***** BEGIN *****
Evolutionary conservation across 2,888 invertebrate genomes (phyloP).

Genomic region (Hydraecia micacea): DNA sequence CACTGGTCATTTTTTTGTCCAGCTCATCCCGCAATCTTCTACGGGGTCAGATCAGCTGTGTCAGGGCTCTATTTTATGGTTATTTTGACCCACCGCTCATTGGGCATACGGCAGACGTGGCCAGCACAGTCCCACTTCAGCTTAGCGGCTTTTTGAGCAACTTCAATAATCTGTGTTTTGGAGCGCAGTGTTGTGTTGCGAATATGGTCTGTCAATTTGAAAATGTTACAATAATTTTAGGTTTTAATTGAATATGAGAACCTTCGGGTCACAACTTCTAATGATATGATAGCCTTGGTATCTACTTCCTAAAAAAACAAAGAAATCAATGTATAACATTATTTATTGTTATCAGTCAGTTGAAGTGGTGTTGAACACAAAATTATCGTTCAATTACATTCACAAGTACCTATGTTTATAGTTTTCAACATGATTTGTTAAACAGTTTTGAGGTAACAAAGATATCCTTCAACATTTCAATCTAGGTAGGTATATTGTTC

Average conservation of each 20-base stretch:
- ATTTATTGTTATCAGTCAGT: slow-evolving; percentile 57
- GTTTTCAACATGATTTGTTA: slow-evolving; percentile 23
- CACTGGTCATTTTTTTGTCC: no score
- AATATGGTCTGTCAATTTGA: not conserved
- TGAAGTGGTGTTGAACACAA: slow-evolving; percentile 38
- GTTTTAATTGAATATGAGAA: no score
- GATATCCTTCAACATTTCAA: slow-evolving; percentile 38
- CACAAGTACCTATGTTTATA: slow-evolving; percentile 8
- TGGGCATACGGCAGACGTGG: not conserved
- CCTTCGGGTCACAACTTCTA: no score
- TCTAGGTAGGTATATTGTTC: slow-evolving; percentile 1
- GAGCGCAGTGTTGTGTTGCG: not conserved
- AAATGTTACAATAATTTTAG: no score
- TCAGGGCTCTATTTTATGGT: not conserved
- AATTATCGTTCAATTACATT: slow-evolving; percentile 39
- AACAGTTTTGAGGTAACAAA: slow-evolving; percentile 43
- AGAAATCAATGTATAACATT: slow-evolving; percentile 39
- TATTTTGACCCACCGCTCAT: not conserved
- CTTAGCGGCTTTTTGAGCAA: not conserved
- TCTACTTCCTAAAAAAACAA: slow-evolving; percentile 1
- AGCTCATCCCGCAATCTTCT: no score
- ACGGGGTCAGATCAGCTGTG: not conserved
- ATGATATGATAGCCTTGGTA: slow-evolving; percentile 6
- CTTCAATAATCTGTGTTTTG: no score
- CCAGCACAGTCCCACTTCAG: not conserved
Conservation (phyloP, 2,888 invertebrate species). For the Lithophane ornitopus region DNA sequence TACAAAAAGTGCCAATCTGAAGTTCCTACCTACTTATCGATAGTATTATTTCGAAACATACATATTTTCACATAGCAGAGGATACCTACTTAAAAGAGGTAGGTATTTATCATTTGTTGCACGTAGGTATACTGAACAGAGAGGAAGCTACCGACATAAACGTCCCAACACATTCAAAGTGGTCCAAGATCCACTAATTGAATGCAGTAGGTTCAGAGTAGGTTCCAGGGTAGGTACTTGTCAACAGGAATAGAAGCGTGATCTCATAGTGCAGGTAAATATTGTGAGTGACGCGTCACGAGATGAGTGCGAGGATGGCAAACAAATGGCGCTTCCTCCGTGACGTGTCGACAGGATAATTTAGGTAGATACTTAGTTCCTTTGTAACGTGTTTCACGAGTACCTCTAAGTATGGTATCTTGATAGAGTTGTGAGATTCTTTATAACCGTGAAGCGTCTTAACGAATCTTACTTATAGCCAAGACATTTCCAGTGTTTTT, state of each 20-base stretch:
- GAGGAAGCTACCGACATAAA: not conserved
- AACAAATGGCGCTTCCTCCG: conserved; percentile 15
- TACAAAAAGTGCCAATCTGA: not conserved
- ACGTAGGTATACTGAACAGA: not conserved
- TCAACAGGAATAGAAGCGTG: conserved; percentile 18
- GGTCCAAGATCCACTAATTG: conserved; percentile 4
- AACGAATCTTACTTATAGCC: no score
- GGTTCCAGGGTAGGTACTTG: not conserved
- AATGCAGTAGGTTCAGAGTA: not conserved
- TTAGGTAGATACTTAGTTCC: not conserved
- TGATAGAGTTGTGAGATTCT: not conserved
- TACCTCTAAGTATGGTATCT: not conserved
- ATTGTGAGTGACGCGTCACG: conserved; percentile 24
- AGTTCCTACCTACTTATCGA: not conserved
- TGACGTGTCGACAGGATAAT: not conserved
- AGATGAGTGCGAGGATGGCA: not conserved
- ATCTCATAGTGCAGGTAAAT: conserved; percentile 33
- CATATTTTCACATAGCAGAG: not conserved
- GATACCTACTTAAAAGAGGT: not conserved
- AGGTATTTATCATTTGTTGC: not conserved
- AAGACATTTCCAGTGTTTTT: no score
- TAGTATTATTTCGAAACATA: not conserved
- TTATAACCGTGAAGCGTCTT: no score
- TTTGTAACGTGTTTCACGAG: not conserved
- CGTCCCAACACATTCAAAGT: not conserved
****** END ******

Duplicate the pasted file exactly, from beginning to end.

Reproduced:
Evolutionary conservation across 2,888 invertebrate genomes (phyloP).

Genomic region (Hydraecia micacea): DNA sequence CACTGGTCATTTTTTTGTCCAGCTCATCCCGCAATCTTCTACGGGGTCAGATCAGCTGTGTCAGGGCTCTATTTTATGGTTATTTTGACCCACCGCTCATTGGGCATACGGCAGACGTGGCCAGCACAGTCCCACTTCAGCTTAGCGGCTTTTTGAGCAACTTCAATAATCTGTGTTTTGGAGCGCAGTGTTGTGTTGCGAATATGGTCTGTCAATTTGAAAATGTTACAATAATTTTAGGTTTTAATTGAATATGAGAACCTTCGGGTCACAACTTCTAATGATATGATAGCCTTGGTATCTACTTCCTAAAAAAACAAAGAAATCAATGTATAACATTATTTATTGTTATCAGTCAGTTGAAGTGGTGTTGAACACAAAATTATCGTTCAATTACATTCACAAGTACCTATGTTTATAGTTTTCAACATGATTTGTTAAACAGTTTTGAGGTAACAAAGATATCCTTCAACATTTCAATCTAGGTAGGTATATTGTTC

Average conservation of each 20-base stretch:
- ATTTATTGTTATCAGTCAGT: slow-evolving; percentile 57
- GTTTTCAACATGATTTGTTA: slow-evolving; percentile 23
- CACTGGTCATTTTTTTGTCC: no score
- AATATGGTCTGTCAATTTGA: not conserved
- TGAAGTGGTGTTGAACACAA: slow-evolving; percentile 38
- GTTTTAATTGAATATGAGAA: no score
- GATATCCTTCAACATTTCAA: slow-evolving; percentile 38
- CACAAGTACCTATGTTTATA: slow-evolving; percentile 8
- TGGGCATACGGCAGACGTGG: not conserved
- CCTTCGGGTCACAACTTCTA: no score
- TCTAGGTAGGTATATTGTTC: slow-evolving; percentile 1
- GAGCGCAGTGTTGTGTTGCG: not conserved
- AAATGTTACAATAATTTTAG: no score
- TCAGGGCTCTATTTTATGGT: not conserved
- AATTATCGTTCAATTACATT: slow-evolving; percentile 39
- AACAGTTTTGAGGTAACAAA: slow-evolving; percentile 43
- AGAAATCAATGTATAACATT: slow-evolving; percentile 39
- TATTTTGACCCACCGCTCAT: not conserved
- CTTAGCGGCTTTTTGAGCAA: not conserved
- TCTACTTCCTAAAAAAACAA: slow-evolving; percentile 1
- AGCTCATCCCGCAATCTTCT: no score
- ACGGGGTCAGATCAGCTGTG: not conserved
- ATGATATGATAGCCTTGGTA: slow-evolving; percentile 6
- CTTCAATAATCTGTGTTTTG: no score
- CCAGCACAGTCCCACTTCAG: not conserved
Conservation (phyloP, 2,888 invertebrate species). For the Lithophane ornitopus region DNA sequence TACAAAAAGTGCCAATCTGAAGTTCCTACCTACTTATCGATAGTATTATTTCGAAACATACATATTTTCACATAGCAGAGGATACCTACTTAAAAGAGGTAGGTATTTATCATTTGTTGCACGTAGGTATACTGAACAGAGAGGAAGCTACCGACATAAACGTCCCAACACATTCAAAGTGGTCCAAGATCCACTAATTGAATGCAGTAGGTTCAGAGTAGGTTCCAGGGTAGGTACTTGTCAACAGGAATAGAAGCGTGATCTCATAGTGCAGGTAAATATTGTGAGTGACGCGTCACGAGATGAGTGCGAGGATGGCAAACAAATGGCGCTTCCTCCGTGACGTGTCGACAGGATAATTTAGGTAGATACTTAGTTCCTTTGTAACGTGTTTCACGAGTACCTCTAAGTATGGTATCTTGATAGAGTTGTGAGATTCTTTATAACCGTGAAGCGTCTTAACGAATCTTACTTATAGCCAAGACATTTCCAGTGTTTTT, state of each 20-base stretch:
- GAGGAAGCTACCGACATAAA: not conserved
- AACAAATGGCGCTTCCTCCG: conserved; percentile 15
- TACAAAAAGTGCCAATCTGA: not conserved
- ACGTAGGTATACTGAACAGA: not conserved
- TCAACAGGAATAGAAGCGTG: conserved; percentile 18
- GGTCCAAGATCCACTAATTG: conserved; percentile 4
- AACGAATCTTACTTATAGCC: no score
- GGTTCCAGGGTAGGTACTTG: not conserved
- AATGCAGTAGGTTCAGAGTA: not conserved
- TTAGGTAGATACTTAGTTCC: not conserved
- TGATAGAGTTGTGAGATTCT: not conserved
- TACCTCTAAGTATGGTATCT: not conserved
- ATTGTGAGTGACGCGTCACG: conserved; percentile 24
- AGTTCCTACCTACTTATCGA: not conserved
- TGACGTGTCGACAGGATAAT: not conserved
- AGATGAGTGCGAGGATGGCA: not conserved
- ATCTCATAGTGCAGGTAAAT: conserved; percentile 33
- CATATTTTCACATAGCAGAG: not conserved
- GATACCTACTTAAAAGAGGT: not conserved
- AGGTATTTATCATTTGTTGC: not conserved
- AAGACATTTCCAGTGTTTTT: no score
- TAGTATTATTTCGAAACATA: not conserved
- TTATAACCGTGAAGCGTCTT: no score
- TTTGTAACGTGTTTCACGAG: not conserved
- CGTCCCAACACATTCAAAGT: not conserved